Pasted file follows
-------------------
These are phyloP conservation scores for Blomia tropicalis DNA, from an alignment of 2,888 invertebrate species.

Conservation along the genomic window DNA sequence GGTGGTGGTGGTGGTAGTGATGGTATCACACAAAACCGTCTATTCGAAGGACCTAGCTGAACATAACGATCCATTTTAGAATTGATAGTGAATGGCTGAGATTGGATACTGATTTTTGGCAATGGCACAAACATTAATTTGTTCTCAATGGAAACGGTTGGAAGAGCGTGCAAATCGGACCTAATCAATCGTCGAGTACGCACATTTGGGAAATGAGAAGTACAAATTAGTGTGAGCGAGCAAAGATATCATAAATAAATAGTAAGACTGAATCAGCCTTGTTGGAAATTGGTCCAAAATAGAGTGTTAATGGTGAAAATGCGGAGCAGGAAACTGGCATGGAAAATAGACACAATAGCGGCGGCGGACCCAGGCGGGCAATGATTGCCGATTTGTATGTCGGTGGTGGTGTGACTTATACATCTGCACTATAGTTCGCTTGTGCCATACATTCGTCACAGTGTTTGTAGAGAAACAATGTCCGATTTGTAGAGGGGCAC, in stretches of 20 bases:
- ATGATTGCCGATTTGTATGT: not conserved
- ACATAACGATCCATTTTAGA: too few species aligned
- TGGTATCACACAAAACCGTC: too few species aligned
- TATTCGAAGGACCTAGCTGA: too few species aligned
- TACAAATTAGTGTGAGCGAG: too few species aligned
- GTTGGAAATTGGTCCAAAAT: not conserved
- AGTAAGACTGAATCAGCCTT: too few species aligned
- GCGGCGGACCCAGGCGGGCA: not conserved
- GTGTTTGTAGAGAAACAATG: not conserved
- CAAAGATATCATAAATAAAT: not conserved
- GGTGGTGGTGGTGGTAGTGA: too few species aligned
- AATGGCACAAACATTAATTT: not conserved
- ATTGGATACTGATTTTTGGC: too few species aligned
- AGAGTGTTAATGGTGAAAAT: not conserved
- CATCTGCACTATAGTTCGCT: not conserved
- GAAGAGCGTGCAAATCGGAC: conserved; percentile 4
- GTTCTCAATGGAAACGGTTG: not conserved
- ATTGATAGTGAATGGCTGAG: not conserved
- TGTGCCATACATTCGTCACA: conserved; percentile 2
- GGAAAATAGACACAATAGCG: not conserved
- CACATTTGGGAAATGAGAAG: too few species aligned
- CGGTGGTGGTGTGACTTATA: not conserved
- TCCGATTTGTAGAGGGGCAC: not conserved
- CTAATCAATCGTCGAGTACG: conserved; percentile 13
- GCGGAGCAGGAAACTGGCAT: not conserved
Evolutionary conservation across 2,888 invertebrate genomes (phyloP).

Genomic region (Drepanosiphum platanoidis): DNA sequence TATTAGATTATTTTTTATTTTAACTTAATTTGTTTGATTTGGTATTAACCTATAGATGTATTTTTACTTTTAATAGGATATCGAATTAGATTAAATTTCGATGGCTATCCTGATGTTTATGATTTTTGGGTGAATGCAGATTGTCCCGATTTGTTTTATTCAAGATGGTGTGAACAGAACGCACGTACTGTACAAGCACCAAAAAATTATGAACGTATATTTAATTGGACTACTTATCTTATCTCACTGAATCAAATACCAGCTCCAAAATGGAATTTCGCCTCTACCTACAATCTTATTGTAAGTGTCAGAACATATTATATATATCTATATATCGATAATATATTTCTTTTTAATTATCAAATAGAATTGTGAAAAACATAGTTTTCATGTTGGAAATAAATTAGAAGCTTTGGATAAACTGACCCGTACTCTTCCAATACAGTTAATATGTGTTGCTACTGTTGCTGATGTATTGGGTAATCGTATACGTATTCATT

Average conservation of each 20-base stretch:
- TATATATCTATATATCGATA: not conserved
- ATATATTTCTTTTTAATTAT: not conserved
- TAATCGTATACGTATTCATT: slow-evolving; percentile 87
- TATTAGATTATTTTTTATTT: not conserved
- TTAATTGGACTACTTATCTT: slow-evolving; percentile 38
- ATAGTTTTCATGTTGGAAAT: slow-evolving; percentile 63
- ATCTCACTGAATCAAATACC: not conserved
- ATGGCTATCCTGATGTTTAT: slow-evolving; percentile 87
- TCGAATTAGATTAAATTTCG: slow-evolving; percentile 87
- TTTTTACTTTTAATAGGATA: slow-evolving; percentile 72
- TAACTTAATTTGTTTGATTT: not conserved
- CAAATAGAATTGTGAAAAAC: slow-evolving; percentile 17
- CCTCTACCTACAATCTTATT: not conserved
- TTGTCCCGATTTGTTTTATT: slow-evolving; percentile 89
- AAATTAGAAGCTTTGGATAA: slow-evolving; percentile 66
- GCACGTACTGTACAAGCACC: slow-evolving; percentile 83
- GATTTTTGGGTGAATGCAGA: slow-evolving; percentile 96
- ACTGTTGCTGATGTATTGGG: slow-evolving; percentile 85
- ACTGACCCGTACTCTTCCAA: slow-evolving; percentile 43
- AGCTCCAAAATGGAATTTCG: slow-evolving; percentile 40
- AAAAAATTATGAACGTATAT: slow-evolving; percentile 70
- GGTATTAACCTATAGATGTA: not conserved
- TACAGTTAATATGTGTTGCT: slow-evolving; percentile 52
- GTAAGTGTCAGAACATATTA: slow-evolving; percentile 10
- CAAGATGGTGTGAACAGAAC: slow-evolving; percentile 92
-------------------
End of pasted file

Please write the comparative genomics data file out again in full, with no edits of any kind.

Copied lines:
These are phyloP conservation scores for Blomia tropicalis DNA, from an alignment of 2,888 invertebrate species.

Conservation along the genomic window DNA sequence GGTGGTGGTGGTGGTAGTGATGGTATCACACAAAACCGTCTATTCGAAGGACCTAGCTGAACATAACGATCCATTTTAGAATTGATAGTGAATGGCTGAGATTGGATACTGATTTTTGGCAATGGCACAAACATTAATTTGTTCTCAATGGAAACGGTTGGAAGAGCGTGCAAATCGGACCTAATCAATCGTCGAGTACGCACATTTGGGAAATGAGAAGTACAAATTAGTGTGAGCGAGCAAAGATATCATAAATAAATAGTAAGACTGAATCAGCCTTGTTGGAAATTGGTCCAAAATAGAGTGTTAATGGTGAAAATGCGGAGCAGGAAACTGGCATGGAAAATAGACACAATAGCGGCGGCGGACCCAGGCGGGCAATGATTGCCGATTTGTATGTCGGTGGTGGTGTGACTTATACATCTGCACTATAGTTCGCTTGTGCCATACATTCGTCACAGTGTTTGTAGAGAAACAATGTCCGATTTGTAGAGGGGCAC, in stretches of 20 bases:
- ATGATTGCCGATTTGTATGT: not conserved
- ACATAACGATCCATTTTAGA: too few species aligned
- TGGTATCACACAAAACCGTC: too few species aligned
- TATTCGAAGGACCTAGCTGA: too few species aligned
- TACAAATTAGTGTGAGCGAG: too few species aligned
- GTTGGAAATTGGTCCAAAAT: not conserved
- AGTAAGACTGAATCAGCCTT: too few species aligned
- GCGGCGGACCCAGGCGGGCA: not conserved
- GTGTTTGTAGAGAAACAATG: not conserved
- CAAAGATATCATAAATAAAT: not conserved
- GGTGGTGGTGGTGGTAGTGA: too few species aligned
- AATGGCACAAACATTAATTT: not conserved
- ATTGGATACTGATTTTTGGC: too few species aligned
- AGAGTGTTAATGGTGAAAAT: not conserved
- CATCTGCACTATAGTTCGCT: not conserved
- GAAGAGCGTGCAAATCGGAC: conserved; percentile 4
- GTTCTCAATGGAAACGGTTG: not conserved
- ATTGATAGTGAATGGCTGAG: not conserved
- TGTGCCATACATTCGTCACA: conserved; percentile 2
- GGAAAATAGACACAATAGCG: not conserved
- CACATTTGGGAAATGAGAAG: too few species aligned
- CGGTGGTGGTGTGACTTATA: not conserved
- TCCGATTTGTAGAGGGGCAC: not conserved
- CTAATCAATCGTCGAGTACG: conserved; percentile 13
- GCGGAGCAGGAAACTGGCAT: not conserved
Evolutionary conservation across 2,888 invertebrate genomes (phyloP).

Genomic region (Drepanosiphum platanoidis): DNA sequence TATTAGATTATTTTTTATTTTAACTTAATTTGTTTGATTTGGTATTAACCTATAGATGTATTTTTACTTTTAATAGGATATCGAATTAGATTAAATTTCGATGGCTATCCTGATGTTTATGATTTTTGGGTGAATGCAGATTGTCCCGATTTGTTTTATTCAAGATGGTGTGAACAGAACGCACGTACTGTACAAGCACCAAAAAATTATGAACGTATATTTAATTGGACTACTTATCTTATCTCACTGAATCAAATACCAGCTCCAAAATGGAATTTCGCCTCTACCTACAATCTTATTGTAAGTGTCAGAACATATTATATATATCTATATATCGATAATATATTTCTTTTTAATTATCAAATAGAATTGTGAAAAACATAGTTTTCATGTTGGAAATAAATTAGAAGCTTTGGATAAACTGACCCGTACTCTTCCAATACAGTTAATATGTGTTGCTACTGTTGCTGATGTATTGGGTAATCGTATACGTATTCATT

Average conservation of each 20-base stretch:
- TATATATCTATATATCGATA: not conserved
- ATATATTTCTTTTTAATTAT: not conserved
- TAATCGTATACGTATTCATT: slow-evolving; percentile 87
- TATTAGATTATTTTTTATTT: not conserved
- TTAATTGGACTACTTATCTT: slow-evolving; percentile 38
- ATAGTTTTCATGTTGGAAAT: slow-evolving; percentile 63
- ATCTCACTGAATCAAATACC: not conserved
- ATGGCTATCCTGATGTTTAT: slow-evolving; percentile 87
- TCGAATTAGATTAAATTTCG: slow-evolving; percentile 87
- TTTTTACTTTTAATAGGATA: slow-evolving; percentile 72
- TAACTTAATTTGTTTGATTT: not conserved
- CAAATAGAATTGTGAAAAAC: slow-evolving; percentile 17
- CCTCTACCTACAATCTTATT: not conserved
- TTGTCCCGATTTGTTTTATT: slow-evolving; percentile 89
- AAATTAGAAGCTTTGGATAA: slow-evolving; percentile 66
- GCACGTACTGTACAAGCACC: slow-evolving; percentile 83
- GATTTTTGGGTGAATGCAGA: slow-evolving; percentile 96
- ACTGTTGCTGATGTATTGGG: slow-evolving; percentile 85
- ACTGACCCGTACTCTTCCAA: slow-evolving; percentile 43
- AGCTCCAAAATGGAATTTCG: slow-evolving; percentile 40
- AAAAAATTATGAACGTATAT: slow-evolving; percentile 70
- GGTATTAACCTATAGATGTA: not conserved
- TACAGTTAATATGTGTTGCT: slow-evolving; percentile 52
- GTAAGTGTCAGAACATATTA: slow-evolving; percentile 10
- CAAGATGGTGTGAACAGAAC: slow-evolving; percentile 92